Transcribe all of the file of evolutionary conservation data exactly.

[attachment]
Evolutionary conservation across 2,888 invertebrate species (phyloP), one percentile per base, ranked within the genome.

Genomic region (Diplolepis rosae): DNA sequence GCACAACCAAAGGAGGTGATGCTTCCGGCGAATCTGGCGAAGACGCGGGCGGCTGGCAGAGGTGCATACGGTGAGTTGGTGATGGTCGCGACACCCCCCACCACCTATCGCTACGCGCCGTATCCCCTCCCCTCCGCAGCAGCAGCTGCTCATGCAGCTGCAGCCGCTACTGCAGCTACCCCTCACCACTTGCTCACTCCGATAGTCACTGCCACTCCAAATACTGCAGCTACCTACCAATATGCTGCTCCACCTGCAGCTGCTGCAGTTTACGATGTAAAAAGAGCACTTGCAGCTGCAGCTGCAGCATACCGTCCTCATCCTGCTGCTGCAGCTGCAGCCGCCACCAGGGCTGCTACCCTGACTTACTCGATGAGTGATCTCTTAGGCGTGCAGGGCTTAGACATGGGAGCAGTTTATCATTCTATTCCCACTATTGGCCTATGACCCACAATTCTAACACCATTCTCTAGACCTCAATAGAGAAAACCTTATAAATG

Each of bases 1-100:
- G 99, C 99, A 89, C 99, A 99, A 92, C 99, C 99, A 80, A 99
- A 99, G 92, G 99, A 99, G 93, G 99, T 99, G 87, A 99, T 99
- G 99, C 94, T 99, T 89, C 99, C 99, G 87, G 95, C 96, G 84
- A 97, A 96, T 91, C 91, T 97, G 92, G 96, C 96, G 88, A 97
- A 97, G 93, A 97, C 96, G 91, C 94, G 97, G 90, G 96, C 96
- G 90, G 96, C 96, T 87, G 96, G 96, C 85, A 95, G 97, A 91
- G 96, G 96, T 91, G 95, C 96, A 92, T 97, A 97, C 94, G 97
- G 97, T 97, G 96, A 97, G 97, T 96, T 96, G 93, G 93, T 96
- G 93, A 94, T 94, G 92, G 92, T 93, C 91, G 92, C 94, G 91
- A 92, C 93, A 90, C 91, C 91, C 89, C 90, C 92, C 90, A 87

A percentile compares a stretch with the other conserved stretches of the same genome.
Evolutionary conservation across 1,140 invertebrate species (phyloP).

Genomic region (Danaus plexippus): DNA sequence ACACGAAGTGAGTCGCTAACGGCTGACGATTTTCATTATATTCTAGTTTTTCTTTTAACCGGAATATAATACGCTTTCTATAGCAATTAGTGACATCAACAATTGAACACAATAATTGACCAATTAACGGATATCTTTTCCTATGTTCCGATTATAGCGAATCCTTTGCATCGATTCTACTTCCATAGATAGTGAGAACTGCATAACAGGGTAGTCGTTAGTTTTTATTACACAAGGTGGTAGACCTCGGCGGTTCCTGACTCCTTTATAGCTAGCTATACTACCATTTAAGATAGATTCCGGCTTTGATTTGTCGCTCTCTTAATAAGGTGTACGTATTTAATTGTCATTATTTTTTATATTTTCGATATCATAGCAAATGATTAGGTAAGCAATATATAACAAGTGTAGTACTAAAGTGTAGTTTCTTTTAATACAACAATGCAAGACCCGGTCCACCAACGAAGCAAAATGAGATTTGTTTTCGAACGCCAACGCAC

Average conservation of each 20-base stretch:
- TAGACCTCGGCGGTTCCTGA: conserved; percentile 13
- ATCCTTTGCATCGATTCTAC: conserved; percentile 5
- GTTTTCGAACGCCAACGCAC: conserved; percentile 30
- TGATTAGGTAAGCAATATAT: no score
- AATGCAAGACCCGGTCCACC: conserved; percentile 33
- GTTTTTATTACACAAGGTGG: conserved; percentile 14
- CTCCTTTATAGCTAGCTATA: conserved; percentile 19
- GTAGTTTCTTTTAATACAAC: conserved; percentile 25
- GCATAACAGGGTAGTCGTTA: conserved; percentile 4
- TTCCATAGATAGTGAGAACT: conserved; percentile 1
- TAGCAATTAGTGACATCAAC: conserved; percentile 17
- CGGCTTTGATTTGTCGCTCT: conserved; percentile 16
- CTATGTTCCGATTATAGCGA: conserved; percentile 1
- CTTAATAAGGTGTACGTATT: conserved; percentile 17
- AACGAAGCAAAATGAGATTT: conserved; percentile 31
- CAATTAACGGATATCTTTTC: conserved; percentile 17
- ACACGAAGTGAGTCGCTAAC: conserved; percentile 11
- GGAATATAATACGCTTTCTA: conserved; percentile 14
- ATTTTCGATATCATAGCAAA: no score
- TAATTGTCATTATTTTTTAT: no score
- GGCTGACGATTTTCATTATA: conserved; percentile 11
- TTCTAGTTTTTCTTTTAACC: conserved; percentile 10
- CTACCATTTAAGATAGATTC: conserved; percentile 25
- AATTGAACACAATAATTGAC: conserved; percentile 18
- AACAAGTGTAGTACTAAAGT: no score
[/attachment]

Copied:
Evolutionary conservation across 2,888 invertebrate species (phyloP), one percentile per base, ranked within the genome.

Genomic region (Diplolepis rosae): DNA sequence GCACAACCAAAGGAGGTGATGCTTCCGGCGAATCTGGCGAAGACGCGGGCGGCTGGCAGAGGTGCATACGGTGAGTTGGTGATGGTCGCGACACCCCCCACCACCTATCGCTACGCGCCGTATCCCCTCCCCTCCGCAGCAGCAGCTGCTCATGCAGCTGCAGCCGCTACTGCAGCTACCCCTCACCACTTGCTCACTCCGATAGTCACTGCCACTCCAAATACTGCAGCTACCTACCAATATGCTGCTCCACCTGCAGCTGCTGCAGTTTACGATGTAAAAAGAGCACTTGCAGCTGCAGCTGCAGCATACCGTCCTCATCCTGCTGCTGCAGCTGCAGCCGCCACCAGGGCTGCTACCCTGACTTACTCGATGAGTGATCTCTTAGGCGTGCAGGGCTTAGACATGGGAGCAGTTTATCATTCTATTCCCACTATTGGCCTATGACCCACAATTCTAACACCATTCTCTAGACCTCAATAGAGAAAACCTTATAAATG

Each of bases 1-100:
- G 99, C 99, A 89, C 99, A 99, A 92, C 99, C 99, A 80, A 99
- A 99, G 92, G 99, A 99, G 93, G 99, T 99, G 87, A 99, T 99
- G 99, C 94, T 99, T 89, C 99, C 99, G 87, G 95, C 96, G 84
- A 97, A 96, T 91, C 91, T 97, G 92, G 96, C 96, G 88, A 97
- A 97, G 93, A 97, C 96, G 91, C 94, G 97, G 90, G 96, C 96
- G 90, G 96, C 96, T 87, G 96, G 96, C 85, A 95, G 97, A 91
- G 96, G 96, T 91, G 95, C 96, A 92, T 97, A 97, C 94, G 97
- G 97, T 97, G 96, A 97, G 97, T 96, T 96, G 93, G 93, T 96
- G 93, A 94, T 94, G 92, G 92, T 93, C 91, G 92, C 94, G 91
- A 92, C 93, A 90, C 91, C 91, C 89, C 90, C 92, C 90, A 87

A percentile compares a stretch with the other conserved stretches of the same genome.
Evolutionary conservation across 1,140 invertebrate species (phyloP).

Genomic region (Danaus plexippus): DNA sequence ACACGAAGTGAGTCGCTAACGGCTGACGATTTTCATTATATTCTAGTTTTTCTTTTAACCGGAATATAATACGCTTTCTATAGCAATTAGTGACATCAACAATTGAACACAATAATTGACCAATTAACGGATATCTTTTCCTATGTTCCGATTATAGCGAATCCTTTGCATCGATTCTACTTCCATAGATAGTGAGAACTGCATAACAGGGTAGTCGTTAGTTTTTATTACACAAGGTGGTAGACCTCGGCGGTTCCTGACTCCTTTATAGCTAGCTATACTACCATTTAAGATAGATTCCGGCTTTGATTTGTCGCTCTCTTAATAAGGTGTACGTATTTAATTGTCATTATTTTTTATATTTTCGATATCATAGCAAATGATTAGGTAAGCAATATATAACAAGTGTAGTACTAAAGTGTAGTTTCTTTTAATACAACAATGCAAGACCCGGTCCACCAACGAAGCAAAATGAGATTTGTTTTCGAACGCCAACGCAC

Average conservation of each 20-base stretch:
- TAGACCTCGGCGGTTCCTGA: conserved; percentile 13
- ATCCTTTGCATCGATTCTAC: conserved; percentile 5
- GTTTTCGAACGCCAACGCAC: conserved; percentile 30
- TGATTAGGTAAGCAATATAT: no score
- AATGCAAGACCCGGTCCACC: conserved; percentile 33
- GTTTTTATTACACAAGGTGG: conserved; percentile 14
- CTCCTTTATAGCTAGCTATA: conserved; percentile 19
- GTAGTTTCTTTTAATACAAC: conserved; percentile 25
- GCATAACAGGGTAGTCGTTA: conserved; percentile 4
- TTCCATAGATAGTGAGAACT: conserved; percentile 1
- TAGCAATTAGTGACATCAAC: conserved; percentile 17
- CGGCTTTGATTTGTCGCTCT: conserved; percentile 16
- CTATGTTCCGATTATAGCGA: conserved; percentile 1
- CTTAATAAGGTGTACGTATT: conserved; percentile 17
- AACGAAGCAAAATGAGATTT: conserved; percentile 31
- CAATTAACGGATATCTTTTC: conserved; percentile 17
- ACACGAAGTGAGTCGCTAAC: conserved; percentile 11
- GGAATATAATACGCTTTCTA: conserved; percentile 14
- ATTTTCGATATCATAGCAAA: no score
- TAATTGTCATTATTTTTTAT: no score
- GGCTGACGATTTTCATTATA: conserved; percentile 11
- TTCTAGTTTTTCTTTTAACC: conserved; percentile 10
- CTACCATTTAAGATAGATTC: conserved; percentile 25
- AATTGAACACAATAATTGAC: conserved; percentile 18
- AACAAGTGTAGTACTAAAGT: no score